8 Times Women of Color Redefined the Word Pretty

Many black women sing the same story. Our strong ancestral roots share the perpetuating struggle of segregation. We have inherently been excluded from the nation's narrative. And these themes have also rung true when it comes to the word "pretty." In retracing America's history, it's clear Eurocentric beauty standards have always been idolized. Every curve of our kinks and curls and every drop of our melanin has been left out of what's deemed "acceptable."

What's beautiful is that women of color have collectively rebelled against the chains of cultural implications that have been set before us and unabashedly redefined the word "pretty." Beyond the weak surface of the word, true beauty is imperfect, rebellious, complex, empowering, and inclusive of every hair texture, skin tone, body type, ethnicity, and sexual orientation. Thankfully, women of color have taken a stand against cultural norms and painted a different picture of beauty.

We're forever applauding the moments that spread the representation the world of beauty so desperately needs.

Antonio de Moraes Barros Filho/Getty Images

Solange's song "Don't Touch My Hair" from her album "A Seat at the Table" revolutionized the way black women celebrate their natural hair during an unsettling time in the political climate of our nation's race relations. The powerful lyrics in her song became a worldwide anthem to unapologetically own the crown that is your hair.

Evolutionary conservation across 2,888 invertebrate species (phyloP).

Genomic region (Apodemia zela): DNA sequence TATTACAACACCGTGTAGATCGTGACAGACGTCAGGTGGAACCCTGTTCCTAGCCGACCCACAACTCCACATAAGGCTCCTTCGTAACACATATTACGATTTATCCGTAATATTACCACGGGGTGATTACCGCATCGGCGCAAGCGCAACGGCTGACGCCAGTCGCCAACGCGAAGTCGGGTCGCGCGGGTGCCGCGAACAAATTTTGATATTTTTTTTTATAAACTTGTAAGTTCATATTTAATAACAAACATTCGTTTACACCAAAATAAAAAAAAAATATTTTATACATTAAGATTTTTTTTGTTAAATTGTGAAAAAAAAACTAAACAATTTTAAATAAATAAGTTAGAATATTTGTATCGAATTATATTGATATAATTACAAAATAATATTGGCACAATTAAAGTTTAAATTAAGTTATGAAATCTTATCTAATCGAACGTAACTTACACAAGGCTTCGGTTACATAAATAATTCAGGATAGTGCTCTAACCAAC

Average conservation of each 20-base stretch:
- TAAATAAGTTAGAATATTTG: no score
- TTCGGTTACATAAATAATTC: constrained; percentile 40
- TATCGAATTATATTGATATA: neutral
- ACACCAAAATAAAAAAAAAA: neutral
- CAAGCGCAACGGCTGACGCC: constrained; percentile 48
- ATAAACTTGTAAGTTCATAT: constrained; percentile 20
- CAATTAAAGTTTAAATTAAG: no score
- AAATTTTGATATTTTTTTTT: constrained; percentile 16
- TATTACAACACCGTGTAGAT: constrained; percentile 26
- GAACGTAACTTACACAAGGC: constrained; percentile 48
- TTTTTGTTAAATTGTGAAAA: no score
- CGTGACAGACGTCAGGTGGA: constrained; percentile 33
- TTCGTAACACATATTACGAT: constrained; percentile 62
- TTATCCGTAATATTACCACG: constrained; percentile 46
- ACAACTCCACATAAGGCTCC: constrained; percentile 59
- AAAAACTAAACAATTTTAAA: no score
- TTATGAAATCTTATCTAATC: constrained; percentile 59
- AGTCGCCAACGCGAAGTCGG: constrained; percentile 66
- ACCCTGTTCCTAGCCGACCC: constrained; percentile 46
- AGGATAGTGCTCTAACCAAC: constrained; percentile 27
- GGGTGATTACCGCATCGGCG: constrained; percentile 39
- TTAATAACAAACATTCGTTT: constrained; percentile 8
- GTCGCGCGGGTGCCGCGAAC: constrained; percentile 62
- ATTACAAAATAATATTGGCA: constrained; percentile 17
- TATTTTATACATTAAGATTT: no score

When Rihanna revealed that her new cosmetics line Fenty Beauty had 40 shades, it was a big moment for women of color everywhere considering mass beauty retailers (still) often release only two to three shades that cater to dark skin tones and fail to acknowledge the widely diverse spectrum of deep skin tones.

Model Maria Borges
Michael Stewart/Getty Images

In 2015, Maria Borges made history as the first model of color with natural hair to walk the Victoria's Secret Fashion Show. The show has a reputation of historically lacking racial and body diversity, so this was a step in the right direction.

Victoria's Secret models posing backstage in pink robes

A year later, not one but three models of color with afro-textured hair walked down the Victoria's Secret Fashion Show showcasing the beauty of diversity. This was a small yet steady step toward becoming a more racially inclusive show.

Lupita Nyong'o at the 2016 Met Gala
Rabbani and Solimene Photography/Getty Images

Lupita Nyong'o's 2016 Met Gala hair was mistaken as a "nod to Audrey Hepburn." In actuality, the actress took that iconic red carpet moment to pay homage to her African culture—sculptural updos are a sign of wealth and status in African traditions. She also spoke about being inspired by Nina Simone, so this hairstyle was a beautiful tribute to black women.

Alicia Keys

Alicia Keys began a no-makeup movement in 2016 that empowered black women everywhere to embrace the skin they're in. She spoke about true self-love and the power of not covering up what you might see as flaws with makeup.

Multiple women wearing their hair in different types of braids

It's unfortunate that braids and black women have had such a tumultuous past. During a time when black women are ostracized in the workplace for wearing braids that are deemed "unprofessional," artist Shani Crowe created this viral braid series celebrating textured and architectural beaded braids.


It's so incredibly important to acknowledge the history Halima Aden has made being the first woman to wear a hijab in the Miss Minnesota USA pageant. She later became the first woman wearing a hijab to grace the cover of major beauty magazine Allure.

Black History Month illustration
Original Illustration by Haobin Ye

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